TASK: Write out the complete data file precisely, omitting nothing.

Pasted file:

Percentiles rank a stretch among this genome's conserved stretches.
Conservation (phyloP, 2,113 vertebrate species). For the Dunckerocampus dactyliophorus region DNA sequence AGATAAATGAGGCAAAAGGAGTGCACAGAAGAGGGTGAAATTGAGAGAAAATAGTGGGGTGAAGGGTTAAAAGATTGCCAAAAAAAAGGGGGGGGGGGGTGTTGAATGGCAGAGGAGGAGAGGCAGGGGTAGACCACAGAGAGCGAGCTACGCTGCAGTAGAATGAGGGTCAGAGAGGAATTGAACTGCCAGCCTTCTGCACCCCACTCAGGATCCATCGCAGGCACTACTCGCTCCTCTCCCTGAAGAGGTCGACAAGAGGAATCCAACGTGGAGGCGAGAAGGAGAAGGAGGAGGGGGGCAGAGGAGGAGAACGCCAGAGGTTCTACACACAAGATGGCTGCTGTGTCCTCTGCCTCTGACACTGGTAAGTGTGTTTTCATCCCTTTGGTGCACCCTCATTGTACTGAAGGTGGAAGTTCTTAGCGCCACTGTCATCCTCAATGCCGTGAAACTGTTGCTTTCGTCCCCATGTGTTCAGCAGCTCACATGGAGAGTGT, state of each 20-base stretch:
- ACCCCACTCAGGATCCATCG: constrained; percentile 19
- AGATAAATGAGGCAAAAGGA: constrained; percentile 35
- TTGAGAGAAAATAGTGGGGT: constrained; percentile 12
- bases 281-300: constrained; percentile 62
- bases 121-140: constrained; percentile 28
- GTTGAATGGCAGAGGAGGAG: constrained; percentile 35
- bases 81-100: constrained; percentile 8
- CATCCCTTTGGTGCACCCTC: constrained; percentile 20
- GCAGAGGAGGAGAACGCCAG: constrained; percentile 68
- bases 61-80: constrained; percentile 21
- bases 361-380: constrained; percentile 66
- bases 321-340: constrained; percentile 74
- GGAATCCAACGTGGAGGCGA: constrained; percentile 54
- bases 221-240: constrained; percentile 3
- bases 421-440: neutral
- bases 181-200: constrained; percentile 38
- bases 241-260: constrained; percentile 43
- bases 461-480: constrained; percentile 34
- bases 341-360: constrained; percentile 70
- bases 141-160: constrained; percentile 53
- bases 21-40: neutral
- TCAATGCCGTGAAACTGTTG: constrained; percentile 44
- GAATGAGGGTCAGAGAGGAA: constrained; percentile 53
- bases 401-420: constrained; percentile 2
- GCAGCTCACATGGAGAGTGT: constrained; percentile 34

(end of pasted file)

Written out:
Percentiles rank a stretch among this genome's conserved stretches.
Conservation (phyloP, 2,113 vertebrate species). For the Dunckerocampus dactyliophorus region DNA sequence AGATAAATGAGGCAAAAGGAGTGCACAGAAGAGGGTGAAATTGAGAGAAAATAGTGGGGTGAAGGGTTAAAAGATTGCCAAAAAAAAGGGGGGGGGGGGTGTTGAATGGCAGAGGAGGAGAGGCAGGGGTAGACCACAGAGAGCGAGCTACGCTGCAGTAGAATGAGGGTCAGAGAGGAATTGAACTGCCAGCCTTCTGCACCCCACTCAGGATCCATCGCAGGCACTACTCGCTCCTCTCCCTGAAGAGGTCGACAAGAGGAATCCAACGTGGAGGCGAGAAGGAGAAGGAGGAGGGGGGCAGAGGAGGAGAACGCCAGAGGTTCTACACACAAGATGGCTGCTGTGTCCTCTGCCTCTGACACTGGTAAGTGTGTTTTCATCCCTTTGGTGCACCCTCATTGTACTGAAGGTGGAAGTTCTTAGCGCCACTGTCATCCTCAATGCCGTGAAACTGTTGCTTTCGTCCCCATGTGTTCAGCAGCTCACATGGAGAGTGT, state of each 20-base stretch:
- ACCCCACTCAGGATCCATCG: constrained; percentile 19
- AGATAAATGAGGCAAAAGGA: constrained; percentile 35
- TTGAGAGAAAATAGTGGGGT: constrained; percentile 12
- bases 281-300: constrained; percentile 62
- bases 121-140: constrained; percentile 28
- GTTGAATGGCAGAGGAGGAG: constrained; percentile 35
- bases 81-100: constrained; percentile 8
- CATCCCTTTGGTGCACCCTC: constrained; percentile 20
- GCAGAGGAGGAGAACGCCAG: constrained; percentile 68
- bases 61-80: constrained; percentile 21
- bases 361-380: constrained; percentile 66
- bases 321-340: constrained; percentile 74
- GGAATCCAACGTGGAGGCGA: constrained; percentile 54
- bases 221-240: constrained; percentile 3
- bases 421-440: neutral
- bases 181-200: constrained; percentile 38
- bases 241-260: constrained; percentile 43
- bases 461-480: constrained; percentile 34
- bases 341-360: constrained; percentile 70
- bases 141-160: constrained; percentile 53
- bases 21-40: neutral
- TCAATGCCGTGAAACTGTTG: constrained; percentile 44
- GAATGAGGGTCAGAGAGGAA: constrained; percentile 53
- bases 401-420: constrained; percentile 2
- GCAGCTCACATGGAGAGTGT: constrained; percentile 34